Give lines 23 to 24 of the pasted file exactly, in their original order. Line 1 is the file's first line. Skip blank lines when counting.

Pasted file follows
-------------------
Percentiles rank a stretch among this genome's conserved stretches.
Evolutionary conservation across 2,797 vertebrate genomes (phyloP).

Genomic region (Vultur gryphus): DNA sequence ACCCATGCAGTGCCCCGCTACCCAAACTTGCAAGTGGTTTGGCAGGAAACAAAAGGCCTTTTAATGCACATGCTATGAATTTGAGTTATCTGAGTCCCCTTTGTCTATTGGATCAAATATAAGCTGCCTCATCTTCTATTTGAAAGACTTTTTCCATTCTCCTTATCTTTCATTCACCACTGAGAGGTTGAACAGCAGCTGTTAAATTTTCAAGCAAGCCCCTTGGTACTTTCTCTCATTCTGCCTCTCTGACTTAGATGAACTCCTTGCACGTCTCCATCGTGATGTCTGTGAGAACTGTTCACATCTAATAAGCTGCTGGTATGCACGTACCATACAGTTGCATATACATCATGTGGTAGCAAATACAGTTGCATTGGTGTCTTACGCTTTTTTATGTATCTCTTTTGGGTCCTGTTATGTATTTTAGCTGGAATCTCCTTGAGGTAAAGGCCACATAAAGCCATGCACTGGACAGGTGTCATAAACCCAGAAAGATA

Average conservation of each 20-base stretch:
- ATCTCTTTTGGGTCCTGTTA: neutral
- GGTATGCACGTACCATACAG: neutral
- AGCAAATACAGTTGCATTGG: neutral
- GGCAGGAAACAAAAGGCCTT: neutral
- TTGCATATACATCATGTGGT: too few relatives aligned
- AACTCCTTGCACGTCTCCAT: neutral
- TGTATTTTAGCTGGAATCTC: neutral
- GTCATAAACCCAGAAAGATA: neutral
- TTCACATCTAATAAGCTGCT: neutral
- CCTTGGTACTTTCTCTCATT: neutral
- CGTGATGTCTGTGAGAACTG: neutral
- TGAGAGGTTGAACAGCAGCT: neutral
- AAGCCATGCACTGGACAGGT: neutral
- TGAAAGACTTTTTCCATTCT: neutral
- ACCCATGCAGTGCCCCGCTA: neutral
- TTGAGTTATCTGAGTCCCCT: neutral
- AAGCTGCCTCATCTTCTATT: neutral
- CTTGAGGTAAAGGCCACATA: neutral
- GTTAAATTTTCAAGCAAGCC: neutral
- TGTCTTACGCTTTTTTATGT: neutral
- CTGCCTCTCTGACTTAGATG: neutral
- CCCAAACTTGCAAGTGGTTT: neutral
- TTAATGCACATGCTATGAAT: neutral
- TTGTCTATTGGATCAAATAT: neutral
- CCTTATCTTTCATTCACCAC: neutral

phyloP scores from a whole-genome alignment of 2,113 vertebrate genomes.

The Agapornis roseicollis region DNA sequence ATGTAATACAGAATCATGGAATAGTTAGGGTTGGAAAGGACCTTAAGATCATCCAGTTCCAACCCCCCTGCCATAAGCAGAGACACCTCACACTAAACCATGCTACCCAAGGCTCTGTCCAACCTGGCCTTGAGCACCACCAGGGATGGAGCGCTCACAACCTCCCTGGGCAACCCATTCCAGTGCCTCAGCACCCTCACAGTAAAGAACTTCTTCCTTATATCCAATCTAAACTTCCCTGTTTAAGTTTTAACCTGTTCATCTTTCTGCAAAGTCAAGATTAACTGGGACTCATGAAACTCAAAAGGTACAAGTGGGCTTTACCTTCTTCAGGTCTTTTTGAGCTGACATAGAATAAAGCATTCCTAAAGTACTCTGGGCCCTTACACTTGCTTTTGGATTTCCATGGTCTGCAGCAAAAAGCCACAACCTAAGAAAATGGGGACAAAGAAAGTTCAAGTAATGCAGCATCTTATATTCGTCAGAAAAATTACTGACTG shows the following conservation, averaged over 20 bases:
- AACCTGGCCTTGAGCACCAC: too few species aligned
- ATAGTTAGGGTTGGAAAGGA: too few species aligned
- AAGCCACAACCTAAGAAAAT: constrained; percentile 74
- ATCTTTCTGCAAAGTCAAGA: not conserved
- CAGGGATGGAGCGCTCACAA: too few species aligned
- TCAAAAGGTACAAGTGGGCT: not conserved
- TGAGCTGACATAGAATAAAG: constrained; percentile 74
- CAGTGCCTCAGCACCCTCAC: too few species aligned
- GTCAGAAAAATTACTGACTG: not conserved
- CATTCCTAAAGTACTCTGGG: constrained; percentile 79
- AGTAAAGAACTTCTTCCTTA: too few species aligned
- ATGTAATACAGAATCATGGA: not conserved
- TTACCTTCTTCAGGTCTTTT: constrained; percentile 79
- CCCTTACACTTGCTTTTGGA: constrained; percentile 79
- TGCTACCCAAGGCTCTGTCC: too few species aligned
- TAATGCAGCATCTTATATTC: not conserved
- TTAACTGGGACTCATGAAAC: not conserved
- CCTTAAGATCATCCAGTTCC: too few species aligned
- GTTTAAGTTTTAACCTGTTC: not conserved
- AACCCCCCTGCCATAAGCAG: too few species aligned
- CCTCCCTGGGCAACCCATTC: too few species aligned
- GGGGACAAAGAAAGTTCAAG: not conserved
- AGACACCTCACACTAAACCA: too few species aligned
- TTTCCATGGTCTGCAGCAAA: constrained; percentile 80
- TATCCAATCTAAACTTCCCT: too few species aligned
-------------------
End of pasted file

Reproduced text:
- GTTAAATTTTCAAGCAAGCC: neutral
- TGTCTTACGCTTTTTTATGT: neutral